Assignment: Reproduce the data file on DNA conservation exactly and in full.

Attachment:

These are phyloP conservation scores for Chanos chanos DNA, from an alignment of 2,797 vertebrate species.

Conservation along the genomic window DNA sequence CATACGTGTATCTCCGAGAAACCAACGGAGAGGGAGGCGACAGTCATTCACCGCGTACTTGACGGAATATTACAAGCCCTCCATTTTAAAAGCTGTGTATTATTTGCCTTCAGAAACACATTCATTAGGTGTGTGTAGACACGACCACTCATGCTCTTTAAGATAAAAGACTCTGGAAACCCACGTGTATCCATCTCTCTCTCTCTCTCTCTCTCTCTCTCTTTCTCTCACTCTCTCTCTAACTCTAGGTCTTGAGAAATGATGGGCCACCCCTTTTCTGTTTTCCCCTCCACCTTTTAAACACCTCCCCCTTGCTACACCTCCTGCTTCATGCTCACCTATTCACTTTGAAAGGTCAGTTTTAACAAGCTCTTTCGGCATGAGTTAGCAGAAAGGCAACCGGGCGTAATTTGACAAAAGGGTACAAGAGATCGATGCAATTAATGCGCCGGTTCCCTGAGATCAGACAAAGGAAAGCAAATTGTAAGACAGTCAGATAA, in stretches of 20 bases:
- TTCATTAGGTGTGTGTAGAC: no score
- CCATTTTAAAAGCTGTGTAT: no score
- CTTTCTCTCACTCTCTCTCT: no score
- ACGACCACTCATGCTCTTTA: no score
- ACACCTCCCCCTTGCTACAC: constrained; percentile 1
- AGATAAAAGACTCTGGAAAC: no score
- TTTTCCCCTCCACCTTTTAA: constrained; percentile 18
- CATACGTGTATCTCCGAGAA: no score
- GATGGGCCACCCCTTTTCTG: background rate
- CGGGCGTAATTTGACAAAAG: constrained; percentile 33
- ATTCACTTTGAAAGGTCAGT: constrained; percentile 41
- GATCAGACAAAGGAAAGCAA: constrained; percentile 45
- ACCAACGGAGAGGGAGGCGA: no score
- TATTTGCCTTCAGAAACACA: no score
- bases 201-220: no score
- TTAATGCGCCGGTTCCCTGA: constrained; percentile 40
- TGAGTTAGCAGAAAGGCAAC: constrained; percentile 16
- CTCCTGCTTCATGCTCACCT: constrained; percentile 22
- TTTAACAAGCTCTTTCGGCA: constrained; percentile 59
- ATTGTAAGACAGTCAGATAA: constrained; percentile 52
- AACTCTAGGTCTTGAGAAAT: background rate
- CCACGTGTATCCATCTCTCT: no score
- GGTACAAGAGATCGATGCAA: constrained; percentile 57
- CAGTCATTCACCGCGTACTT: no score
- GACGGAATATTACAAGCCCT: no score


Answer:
These are phyloP conservation scores for Chanos chanos DNA, from an alignment of 2,797 vertebrate species.

Conservation along the genomic window DNA sequence CATACGTGTATCTCCGAGAAACCAACGGAGAGGGAGGCGACAGTCATTCACCGCGTACTTGACGGAATATTACAAGCCCTCCATTTTAAAAGCTGTGTATTATTTGCCTTCAGAAACACATTCATTAGGTGTGTGTAGACACGACCACTCATGCTCTTTAAGATAAAAGACTCTGGAAACCCACGTGTATCCATCTCTCTCTCTCTCTCTCTCTCTCTCTCTTTCTCTCACTCTCTCTCTAACTCTAGGTCTTGAGAAATGATGGGCCACCCCTTTTCTGTTTTCCCCTCCACCTTTTAAACACCTCCCCCTTGCTACACCTCCTGCTTCATGCTCACCTATTCACTTTGAAAGGTCAGTTTTAACAAGCTCTTTCGGCATGAGTTAGCAGAAAGGCAACCGGGCGTAATTTGACAAAAGGGTACAAGAGATCGATGCAATTAATGCGCCGGTTCCCTGAGATCAGACAAAGGAAAGCAAATTGTAAGACAGTCAGATAA, in stretches of 20 bases:
- TTCATTAGGTGTGTGTAGAC: no score
- CCATTTTAAAAGCTGTGTAT: no score
- CTTTCTCTCACTCTCTCTCT: no score
- ACGACCACTCATGCTCTTTA: no score
- ACACCTCCCCCTTGCTACAC: constrained; percentile 1
- AGATAAAAGACTCTGGAAAC: no score
- TTTTCCCCTCCACCTTTTAA: constrained; percentile 18
- CATACGTGTATCTCCGAGAA: no score
- GATGGGCCACCCCTTTTCTG: background rate
- CGGGCGTAATTTGACAAAAG: constrained; percentile 33
- ATTCACTTTGAAAGGTCAGT: constrained; percentile 41
- GATCAGACAAAGGAAAGCAA: constrained; percentile 45
- ACCAACGGAGAGGGAGGCGA: no score
- TATTTGCCTTCAGAAACACA: no score
- bases 201-220: no score
- TTAATGCGCCGGTTCCCTGA: constrained; percentile 40
- TGAGTTAGCAGAAAGGCAAC: constrained; percentile 16
- CTCCTGCTTCATGCTCACCT: constrained; percentile 22
- TTTAACAAGCTCTTTCGGCA: constrained; percentile 59
- ATTGTAAGACAGTCAGATAA: constrained; percentile 52
- AACTCTAGGTCTTGAGAAAT: background rate
- CCACGTGTATCCATCTCTCT: no score
- GGTACAAGAGATCGATGCAA: constrained; percentile 57
- CAGTCATTCACCGCGTACTT: no score
- GACGGAATATTACAAGCCCT: no score